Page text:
https://otter.ai/s/jfxGTvi0RGCKkHO3dQ4lOw

David Karlsgodt 0:00

Welcome to the campus energy and sustainability podcast. In each episode, we'll talk with leading campus professionals thought leaders and engineers and innovators addressing the unique challenges and opportunities facing higher ed and corporate campuses. Our discussions will range from energy conservation and efficiency to planning and finance, from building science to social science, from energy systems to food systems, we hope you're ready to learn, share and ultimately accelerate your institution towards solutions. I'm your host, Dave Karlsgodt, I'm a principal at Fovea an energy, carbon and business planning firm.

Jesse Warren 0:33

The biggest thing that I love about my job is that we have the freedom and flexibility to identify what is the best path forward for the university, as opposed to being prescribed to a specific one.

Andrea Trimble 0:45

We've reduced our greenhouse gas emissions by about 19% since 2009, despite very extensive growth, and a lot of that has been attributable to energy efficiency.

Jesse Warren 0:57

When I came to UVA, I was worried that I was going to have to fill out a requisition form to do a project in the next budget year and things like that. And that told me that I wasn't going to have the impact. But what I learned is things like the Delta Force model that allow our funding to revolve makes sure that our impact is significant and its immediate.

David Karlsgodt 1:19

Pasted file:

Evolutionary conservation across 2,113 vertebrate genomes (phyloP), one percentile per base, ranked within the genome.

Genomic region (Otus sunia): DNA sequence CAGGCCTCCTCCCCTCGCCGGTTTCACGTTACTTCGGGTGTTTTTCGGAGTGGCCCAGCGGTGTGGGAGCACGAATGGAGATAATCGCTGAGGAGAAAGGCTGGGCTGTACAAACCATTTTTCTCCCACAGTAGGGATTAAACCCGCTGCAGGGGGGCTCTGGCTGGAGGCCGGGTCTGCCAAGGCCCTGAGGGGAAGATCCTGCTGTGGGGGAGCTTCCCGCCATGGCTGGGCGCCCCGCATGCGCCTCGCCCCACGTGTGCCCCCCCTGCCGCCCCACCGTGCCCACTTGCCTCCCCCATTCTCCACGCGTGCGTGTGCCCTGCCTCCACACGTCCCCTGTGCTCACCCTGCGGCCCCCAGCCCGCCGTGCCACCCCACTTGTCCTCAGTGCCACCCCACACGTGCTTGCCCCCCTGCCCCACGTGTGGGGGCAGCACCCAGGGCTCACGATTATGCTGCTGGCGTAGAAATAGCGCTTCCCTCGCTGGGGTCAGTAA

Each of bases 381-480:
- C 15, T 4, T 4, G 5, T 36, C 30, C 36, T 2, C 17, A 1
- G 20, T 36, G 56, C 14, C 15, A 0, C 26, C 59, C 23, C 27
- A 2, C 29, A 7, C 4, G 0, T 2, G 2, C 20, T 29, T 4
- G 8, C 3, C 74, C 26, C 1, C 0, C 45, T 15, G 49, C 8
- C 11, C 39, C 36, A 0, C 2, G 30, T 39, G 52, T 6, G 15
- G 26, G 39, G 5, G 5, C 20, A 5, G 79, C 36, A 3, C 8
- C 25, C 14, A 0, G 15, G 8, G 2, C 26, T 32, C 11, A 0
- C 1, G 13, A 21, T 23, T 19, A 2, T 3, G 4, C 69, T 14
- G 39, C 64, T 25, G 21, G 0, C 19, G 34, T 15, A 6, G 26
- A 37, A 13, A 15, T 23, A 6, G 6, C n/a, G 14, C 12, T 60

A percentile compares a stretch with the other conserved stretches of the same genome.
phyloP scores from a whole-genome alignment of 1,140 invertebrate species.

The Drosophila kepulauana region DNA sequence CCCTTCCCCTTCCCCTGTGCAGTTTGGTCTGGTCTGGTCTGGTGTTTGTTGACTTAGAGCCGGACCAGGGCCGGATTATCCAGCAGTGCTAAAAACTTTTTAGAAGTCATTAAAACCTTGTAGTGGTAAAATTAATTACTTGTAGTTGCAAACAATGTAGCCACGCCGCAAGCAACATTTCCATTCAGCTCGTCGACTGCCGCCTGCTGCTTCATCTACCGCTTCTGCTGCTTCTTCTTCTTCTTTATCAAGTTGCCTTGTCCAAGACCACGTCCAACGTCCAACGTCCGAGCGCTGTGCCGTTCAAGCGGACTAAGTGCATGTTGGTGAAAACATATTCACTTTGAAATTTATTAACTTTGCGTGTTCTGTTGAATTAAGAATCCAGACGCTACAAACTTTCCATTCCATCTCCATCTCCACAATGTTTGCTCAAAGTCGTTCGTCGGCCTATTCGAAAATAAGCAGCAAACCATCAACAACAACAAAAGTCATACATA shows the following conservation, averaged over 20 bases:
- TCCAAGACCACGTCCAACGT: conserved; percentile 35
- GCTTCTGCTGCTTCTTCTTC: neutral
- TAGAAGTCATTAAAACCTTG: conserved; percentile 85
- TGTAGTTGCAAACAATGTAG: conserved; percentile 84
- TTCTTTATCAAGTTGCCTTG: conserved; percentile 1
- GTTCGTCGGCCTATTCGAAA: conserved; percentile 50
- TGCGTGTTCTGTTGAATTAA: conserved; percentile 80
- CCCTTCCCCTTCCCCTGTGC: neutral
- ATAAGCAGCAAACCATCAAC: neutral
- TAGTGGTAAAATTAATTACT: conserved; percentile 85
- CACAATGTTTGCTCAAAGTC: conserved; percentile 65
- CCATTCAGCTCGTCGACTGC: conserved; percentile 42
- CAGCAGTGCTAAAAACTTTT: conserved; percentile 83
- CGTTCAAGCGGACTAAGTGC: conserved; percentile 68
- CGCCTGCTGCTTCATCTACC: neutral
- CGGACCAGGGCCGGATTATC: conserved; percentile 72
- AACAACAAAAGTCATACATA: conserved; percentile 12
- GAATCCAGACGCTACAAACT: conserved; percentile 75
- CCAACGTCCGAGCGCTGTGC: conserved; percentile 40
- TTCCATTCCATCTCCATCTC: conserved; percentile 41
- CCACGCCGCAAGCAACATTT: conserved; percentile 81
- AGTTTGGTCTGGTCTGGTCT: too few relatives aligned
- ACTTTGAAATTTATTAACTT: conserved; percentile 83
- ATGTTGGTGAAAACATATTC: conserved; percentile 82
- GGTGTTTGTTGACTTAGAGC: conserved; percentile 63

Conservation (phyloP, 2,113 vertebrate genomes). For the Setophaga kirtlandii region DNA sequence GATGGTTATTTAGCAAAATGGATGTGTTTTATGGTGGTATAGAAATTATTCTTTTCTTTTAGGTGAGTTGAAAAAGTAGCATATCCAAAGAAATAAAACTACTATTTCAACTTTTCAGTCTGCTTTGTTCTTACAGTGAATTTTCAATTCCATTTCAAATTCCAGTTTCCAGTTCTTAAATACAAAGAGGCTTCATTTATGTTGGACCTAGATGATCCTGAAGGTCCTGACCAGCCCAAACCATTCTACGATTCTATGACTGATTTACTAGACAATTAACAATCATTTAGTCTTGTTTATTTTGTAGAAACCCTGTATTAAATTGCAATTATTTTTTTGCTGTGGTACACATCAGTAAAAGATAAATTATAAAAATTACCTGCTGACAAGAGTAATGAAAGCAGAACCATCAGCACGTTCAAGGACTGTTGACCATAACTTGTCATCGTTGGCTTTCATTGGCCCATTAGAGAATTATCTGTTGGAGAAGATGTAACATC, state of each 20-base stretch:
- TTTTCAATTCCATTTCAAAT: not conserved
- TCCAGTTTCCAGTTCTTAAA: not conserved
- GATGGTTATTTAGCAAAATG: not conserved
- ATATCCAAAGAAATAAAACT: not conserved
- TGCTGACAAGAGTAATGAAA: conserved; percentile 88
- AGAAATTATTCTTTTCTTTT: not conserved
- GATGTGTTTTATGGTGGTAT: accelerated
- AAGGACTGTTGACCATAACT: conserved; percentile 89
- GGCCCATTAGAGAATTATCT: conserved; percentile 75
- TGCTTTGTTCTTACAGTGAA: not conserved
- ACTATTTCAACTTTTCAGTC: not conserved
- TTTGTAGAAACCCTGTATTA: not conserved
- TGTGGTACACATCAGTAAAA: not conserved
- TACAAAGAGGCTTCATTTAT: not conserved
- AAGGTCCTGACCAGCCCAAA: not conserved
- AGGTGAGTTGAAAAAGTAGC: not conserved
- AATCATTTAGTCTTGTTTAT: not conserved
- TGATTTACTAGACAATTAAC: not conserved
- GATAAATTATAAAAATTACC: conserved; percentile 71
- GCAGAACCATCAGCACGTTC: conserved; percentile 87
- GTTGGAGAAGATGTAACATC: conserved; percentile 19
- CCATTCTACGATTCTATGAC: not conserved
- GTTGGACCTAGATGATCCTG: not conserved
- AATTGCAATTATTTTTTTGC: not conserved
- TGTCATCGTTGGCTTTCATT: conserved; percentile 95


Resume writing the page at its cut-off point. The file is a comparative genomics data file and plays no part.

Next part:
In this episode, you'll hear my interview with two staff from the University of Virginia. First Andrea Trimble, office for sustainability director, and Jesse Warren, sustainability program manager for building and operations. The focus of our conversation is UVA is Delta Force, a self funded building energy efficiency and sustainability program. You'll hear how UVA has taken a $400,000 seed fund to yield $42 million in energy related cost savings to the university. We certainly get into the nuts and bolts of the program. But we also zoom back to talk more generally about their sustainability programs, and how they're collaborating with their city and regional governments. Before we get started, a quick thank you to all of you who shared our recent summer internship job posting, we had an overwhelming response. And we're honored and humbled by all of the amazing candidates that said it applications. I asked my wife to help me in reviewing the applications. And this morning, she told me that compared to all the negative news We've been living through, reading the ideas of these passionate, smart, articulate young people ready to take on the world's challenges gave her a great deal of hope. I couldn't agree with her more. And I look forward to introducing a new voice to the podcast the summer. For now, please enjoy this may 1 interview with Andrea Trimble and Jesse Warren from the University of Virginia.

Andrea and Jesse, it's great to have you on the podcast today.

Andrea Trimble 2:44

It's great to be here. Thank you for having me. Thanks, Dave.

David Karlsgodt 2:46